10,000 BC (Week One)

The premise seemed pretty interesting. Put 20 people in a stone age setting and see how well they cope with life. Remember The 1900 House? Well, this is that concept taken to extremes and, let’s face it, we may know bugger all about the structure of society back then, but we can safely assume that the modern “nuclear family” didn’t exist. So a “tribe” of 20 volunteers makes sense.

I must admit, the concept of 10,000 BC has made me a little nostalgic. Not that I’m twelve thousand years old – my nostalgia is for the early days of social experiments like Castaway (where a bunch of people were dropped on Taransay for a few months) and the first Big Brother (when the house was populated by people with a sociological interest and not just the biggest loonies the producers could find). I was interested to see how these modern people react to living like, say, Magdalenian people and what they might take away from such an experience. Unfortunately, in some respects the set-up the show actually uses is flawed. What I expected was a situation where the volunteers are given constant, if retreating, guidance and some of what we know from archaeology is explained to them. As such, the volunteers would actually live like Mesolithic man.

Here’s what happens instead. The volunteers are given a bundle of stone age clothes (plus modern boots, because there’s no getting around untempered feet) and ceremonially turn in their modern gear. They are shown to a camp with ready-made huts in the middle of a hunting reserve in Bulgaria, and an archaeologist/survival expert shows them some early ropes. What the volunteers have is some tools, their shelters, some furs, some food, and a pre-slaughtered (but not butchered) deer carcass. Then, after being chivvied a little (but not really shown a lot) by the archaeologist for two days, they’re on their own with the camera crew and two survival advisers (whose main job is to stop them poisoning themselves). So, yeah. A bunch of modern Brits who’ve never done this before are basically dropped right in it.

Why is this bad? Well, where do I begin? Obviously, any culture living in Europe in an era before animal domestication had really taken hold beyond the Middle East would have got to where they live slowly, learning as they went and building on techniques that they already knew worked. Their society would have structured around that life, with an accepted means of conferring leadership, knowledge of what needed doing day-to-day to survive, and whatever systems of society were needed for people to perform their roles in the structure of the tribe. Furthermore, twenty strangers (the volunteers are pulled from a cross-section of British society, and therefore from a wide variety of backgrounds) would not find themselves suddenly together in unexplored territory (the reserve is twenty-eight square miles and nobody’s seen a map) in October with only four days worth of food. As an intelligent viewer with an interest in archaeology and anthropology, I could see disaster looming from the get-go.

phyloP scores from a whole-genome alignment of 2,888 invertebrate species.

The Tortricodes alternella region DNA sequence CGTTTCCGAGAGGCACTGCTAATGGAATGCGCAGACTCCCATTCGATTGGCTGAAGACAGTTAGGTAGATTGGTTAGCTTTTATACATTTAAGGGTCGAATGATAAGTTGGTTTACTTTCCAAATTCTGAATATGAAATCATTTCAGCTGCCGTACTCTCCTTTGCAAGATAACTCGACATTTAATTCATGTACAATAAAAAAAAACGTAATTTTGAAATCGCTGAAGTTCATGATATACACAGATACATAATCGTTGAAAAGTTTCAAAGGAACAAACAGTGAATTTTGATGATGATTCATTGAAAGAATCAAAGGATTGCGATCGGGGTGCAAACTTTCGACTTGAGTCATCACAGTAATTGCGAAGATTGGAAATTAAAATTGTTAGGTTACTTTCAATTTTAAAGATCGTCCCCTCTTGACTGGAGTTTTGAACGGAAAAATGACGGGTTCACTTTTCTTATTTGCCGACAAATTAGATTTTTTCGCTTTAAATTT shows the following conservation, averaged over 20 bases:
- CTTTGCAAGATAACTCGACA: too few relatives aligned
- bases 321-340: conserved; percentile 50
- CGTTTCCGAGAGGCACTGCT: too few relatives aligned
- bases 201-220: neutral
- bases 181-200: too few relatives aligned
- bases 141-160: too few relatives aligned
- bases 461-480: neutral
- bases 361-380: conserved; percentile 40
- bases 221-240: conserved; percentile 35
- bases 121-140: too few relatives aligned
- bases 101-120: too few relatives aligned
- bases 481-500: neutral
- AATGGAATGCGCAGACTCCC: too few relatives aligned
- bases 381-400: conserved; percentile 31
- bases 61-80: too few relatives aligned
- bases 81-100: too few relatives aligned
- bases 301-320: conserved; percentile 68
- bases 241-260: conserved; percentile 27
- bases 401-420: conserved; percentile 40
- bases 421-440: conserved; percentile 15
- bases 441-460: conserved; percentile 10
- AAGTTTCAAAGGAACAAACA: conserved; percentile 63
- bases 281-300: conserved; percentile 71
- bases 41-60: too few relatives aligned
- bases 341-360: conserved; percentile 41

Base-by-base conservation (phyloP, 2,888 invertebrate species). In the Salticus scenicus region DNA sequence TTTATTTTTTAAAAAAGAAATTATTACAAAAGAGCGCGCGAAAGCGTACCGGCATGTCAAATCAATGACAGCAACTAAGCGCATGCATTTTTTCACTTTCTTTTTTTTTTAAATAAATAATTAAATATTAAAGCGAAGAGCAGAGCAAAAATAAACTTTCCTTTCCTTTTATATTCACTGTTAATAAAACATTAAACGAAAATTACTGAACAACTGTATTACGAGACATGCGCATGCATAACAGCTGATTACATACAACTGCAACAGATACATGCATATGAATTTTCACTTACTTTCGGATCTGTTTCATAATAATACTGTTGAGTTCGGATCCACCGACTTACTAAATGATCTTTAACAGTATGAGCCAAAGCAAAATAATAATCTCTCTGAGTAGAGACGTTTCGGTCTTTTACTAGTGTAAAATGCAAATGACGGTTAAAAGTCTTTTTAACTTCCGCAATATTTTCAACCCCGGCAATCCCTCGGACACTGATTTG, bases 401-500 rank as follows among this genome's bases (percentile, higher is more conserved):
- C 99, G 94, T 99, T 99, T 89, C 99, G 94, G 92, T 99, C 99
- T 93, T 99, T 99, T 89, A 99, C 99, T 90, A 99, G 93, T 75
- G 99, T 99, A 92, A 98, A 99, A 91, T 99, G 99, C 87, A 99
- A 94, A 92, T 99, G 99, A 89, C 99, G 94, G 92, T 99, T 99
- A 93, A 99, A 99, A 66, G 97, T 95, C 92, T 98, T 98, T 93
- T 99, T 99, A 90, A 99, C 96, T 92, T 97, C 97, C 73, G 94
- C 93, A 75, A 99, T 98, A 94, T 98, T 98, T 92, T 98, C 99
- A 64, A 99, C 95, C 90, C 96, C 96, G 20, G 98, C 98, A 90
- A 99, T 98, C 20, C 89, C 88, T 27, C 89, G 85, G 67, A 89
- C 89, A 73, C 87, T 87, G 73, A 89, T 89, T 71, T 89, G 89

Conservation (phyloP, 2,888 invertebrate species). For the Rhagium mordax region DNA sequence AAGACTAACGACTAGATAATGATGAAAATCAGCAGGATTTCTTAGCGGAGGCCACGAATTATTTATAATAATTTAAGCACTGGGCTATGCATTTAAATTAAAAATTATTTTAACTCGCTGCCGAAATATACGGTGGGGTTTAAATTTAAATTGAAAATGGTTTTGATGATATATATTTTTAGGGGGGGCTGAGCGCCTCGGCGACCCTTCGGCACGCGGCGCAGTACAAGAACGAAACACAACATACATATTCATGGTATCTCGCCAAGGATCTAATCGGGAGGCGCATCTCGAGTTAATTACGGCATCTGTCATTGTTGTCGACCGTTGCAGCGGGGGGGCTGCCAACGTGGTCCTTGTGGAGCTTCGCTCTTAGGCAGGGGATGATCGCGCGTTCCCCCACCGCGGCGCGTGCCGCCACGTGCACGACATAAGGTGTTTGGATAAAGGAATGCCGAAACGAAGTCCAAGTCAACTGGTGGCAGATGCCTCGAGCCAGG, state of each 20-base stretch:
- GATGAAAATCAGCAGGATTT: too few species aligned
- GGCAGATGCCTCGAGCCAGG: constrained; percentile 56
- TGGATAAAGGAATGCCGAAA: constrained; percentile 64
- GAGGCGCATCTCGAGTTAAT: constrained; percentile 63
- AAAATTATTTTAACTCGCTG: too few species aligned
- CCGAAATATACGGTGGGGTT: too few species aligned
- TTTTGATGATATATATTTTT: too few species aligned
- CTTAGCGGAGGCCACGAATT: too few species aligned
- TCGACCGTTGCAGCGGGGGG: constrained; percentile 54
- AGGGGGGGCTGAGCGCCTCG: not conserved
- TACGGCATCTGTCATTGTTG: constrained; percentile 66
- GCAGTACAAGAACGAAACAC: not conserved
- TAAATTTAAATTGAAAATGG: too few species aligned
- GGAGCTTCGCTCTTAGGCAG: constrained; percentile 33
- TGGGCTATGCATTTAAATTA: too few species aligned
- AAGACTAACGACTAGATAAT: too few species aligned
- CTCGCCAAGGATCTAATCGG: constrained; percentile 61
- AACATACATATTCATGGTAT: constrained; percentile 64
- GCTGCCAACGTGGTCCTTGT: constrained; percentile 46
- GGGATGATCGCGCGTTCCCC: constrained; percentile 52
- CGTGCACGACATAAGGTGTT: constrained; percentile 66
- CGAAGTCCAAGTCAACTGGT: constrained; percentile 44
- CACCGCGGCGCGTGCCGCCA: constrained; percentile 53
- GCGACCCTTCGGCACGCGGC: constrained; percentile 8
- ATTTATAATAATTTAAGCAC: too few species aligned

In these first two episodes, the limitations of the format mean that there are some gaps in what we know about the tribe as viewers. Frankly, the format of the show is very badly put together. Besides the fact that the concept is clearly doomed to failure for the reasons I’ve described, little attention is paid to some members of the tribe early on, meaning that we sometimes don’t see how they fit into some of the situations that arise. Kam (a housewife and shopkeeper according to the website), for one, is a face that just kind of appears in the background. And Mel, although she gets stuck in early on, wanting to learn by helping butcher the deer, doesn’t really figure in the narrative but gets featured in a lot of diary segments in episode two.

Despite the limitations, however, I have been drawn in a little bit. While characters like Aamer and JP have clearly been picked because of the tensions they are likely to cause, the tribe are mostly made up of reasonable and interested people, clearly invested in surviving the eight weeks in prehistory successfully. They quickly vote archery teacher Steve as leader and the other “alpha male” types work with him and defer to him (so far, at least). There’s a family involved, and a couple, so the dynamics are interesting to watch. Maybe my patience will be tried next week.


~ by Scary Rob on 15 February, 2015.

Leave a Reply

Fill in your details below or click an icon to log in:

WordPress.com Logo

You are commenting using your WordPress.com account. Log Out /  Change )

Google+ photo

You are commenting using your Google+ account. Log Out /  Change )

Twitter picture

You are commenting using your Twitter account. Log Out /  Change )

Facebook photo

You are commenting using your Facebook account. Log Out /  Change )


Connecting to %s

%d bloggers like this: